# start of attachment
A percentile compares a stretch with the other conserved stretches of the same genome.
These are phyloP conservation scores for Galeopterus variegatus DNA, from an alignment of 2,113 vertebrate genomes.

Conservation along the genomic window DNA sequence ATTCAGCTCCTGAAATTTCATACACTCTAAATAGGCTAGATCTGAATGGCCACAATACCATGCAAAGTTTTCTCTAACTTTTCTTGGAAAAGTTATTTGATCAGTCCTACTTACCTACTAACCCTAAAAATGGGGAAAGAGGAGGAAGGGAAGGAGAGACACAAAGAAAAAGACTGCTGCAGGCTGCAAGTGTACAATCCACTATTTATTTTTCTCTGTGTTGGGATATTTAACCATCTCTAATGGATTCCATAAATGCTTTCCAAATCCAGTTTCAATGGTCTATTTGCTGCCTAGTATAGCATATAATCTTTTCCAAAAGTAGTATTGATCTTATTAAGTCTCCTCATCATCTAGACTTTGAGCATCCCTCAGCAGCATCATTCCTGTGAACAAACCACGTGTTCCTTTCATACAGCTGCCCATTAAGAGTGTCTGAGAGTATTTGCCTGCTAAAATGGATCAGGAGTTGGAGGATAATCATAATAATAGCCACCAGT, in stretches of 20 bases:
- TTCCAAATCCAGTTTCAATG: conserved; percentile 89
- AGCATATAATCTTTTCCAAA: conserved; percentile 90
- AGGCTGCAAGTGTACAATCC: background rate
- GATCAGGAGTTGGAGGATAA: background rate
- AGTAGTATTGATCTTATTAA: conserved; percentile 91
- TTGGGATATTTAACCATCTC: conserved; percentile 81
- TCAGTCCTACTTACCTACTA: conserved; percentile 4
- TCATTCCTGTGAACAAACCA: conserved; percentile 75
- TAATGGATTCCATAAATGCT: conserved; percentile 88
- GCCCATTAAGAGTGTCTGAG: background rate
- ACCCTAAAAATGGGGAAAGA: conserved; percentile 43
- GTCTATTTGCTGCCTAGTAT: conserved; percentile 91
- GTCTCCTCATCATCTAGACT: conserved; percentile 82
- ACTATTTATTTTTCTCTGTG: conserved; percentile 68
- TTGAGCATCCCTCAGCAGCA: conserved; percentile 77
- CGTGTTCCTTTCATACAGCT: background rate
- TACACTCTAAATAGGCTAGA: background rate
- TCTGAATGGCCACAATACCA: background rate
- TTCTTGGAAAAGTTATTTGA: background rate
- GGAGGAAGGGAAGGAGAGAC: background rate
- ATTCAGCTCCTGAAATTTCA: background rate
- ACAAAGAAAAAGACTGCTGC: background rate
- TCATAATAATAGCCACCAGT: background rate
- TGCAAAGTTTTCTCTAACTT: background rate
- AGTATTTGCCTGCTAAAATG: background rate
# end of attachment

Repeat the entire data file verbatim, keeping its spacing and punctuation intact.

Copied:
A percentile compares a stretch with the other conserved stretches of the same genome.
These are phyloP conservation scores for Galeopterus variegatus DNA, from an alignment of 2,113 vertebrate genomes.

Conservation along the genomic window DNA sequence ATTCAGCTCCTGAAATTTCATACACTCTAAATAGGCTAGATCTGAATGGCCACAATACCATGCAAAGTTTTCTCTAACTTTTCTTGGAAAAGTTATTTGATCAGTCCTACTTACCTACTAACCCTAAAAATGGGGAAAGAGGAGGAAGGGAAGGAGAGACACAAAGAAAAAGACTGCTGCAGGCTGCAAGTGTACAATCCACTATTTATTTTTCTCTGTGTTGGGATATTTAACCATCTCTAATGGATTCCATAAATGCTTTCCAAATCCAGTTTCAATGGTCTATTTGCTGCCTAGTATAGCATATAATCTTTTCCAAAAGTAGTATTGATCTTATTAAGTCTCCTCATCATCTAGACTTTGAGCATCCCTCAGCAGCATCATTCCTGTGAACAAACCACGTGTTCCTTTCATACAGCTGCCCATTAAGAGTGTCTGAGAGTATTTGCCTGCTAAAATGGATCAGGAGTTGGAGGATAATCATAATAATAGCCACCAGT, in stretches of 20 bases:
- TTCCAAATCCAGTTTCAATG: conserved; percentile 89
- AGCATATAATCTTTTCCAAA: conserved; percentile 90
- AGGCTGCAAGTGTACAATCC: background rate
- GATCAGGAGTTGGAGGATAA: background rate
- AGTAGTATTGATCTTATTAA: conserved; percentile 91
- TTGGGATATTTAACCATCTC: conserved; percentile 81
- TCAGTCCTACTTACCTACTA: conserved; percentile 4
- TCATTCCTGTGAACAAACCA: conserved; percentile 75
- TAATGGATTCCATAAATGCT: conserved; percentile 88
- GCCCATTAAGAGTGTCTGAG: background rate
- ACCCTAAAAATGGGGAAAGA: conserved; percentile 43
- GTCTATTTGCTGCCTAGTAT: conserved; percentile 91
- GTCTCCTCATCATCTAGACT: conserved; percentile 82
- ACTATTTATTTTTCTCTGTG: conserved; percentile 68
- TTGAGCATCCCTCAGCAGCA: conserved; percentile 77
- CGTGTTCCTTTCATACAGCT: background rate
- TACACTCTAAATAGGCTAGA: background rate
- TCTGAATGGCCACAATACCA: background rate
- TTCTTGGAAAAGTTATTTGA: background rate
- GGAGGAAGGGAAGGAGAGAC: background rate
- ATTCAGCTCCTGAAATTTCA: background rate
- ACAAAGAAAAAGACTGCTGC: background rate
- TCATAATAATAGCCACCAGT: background rate
- TGCAAAGTTTTCTCTAACTT: background rate
- AGTATTTGCCTGCTAAAATG: background rate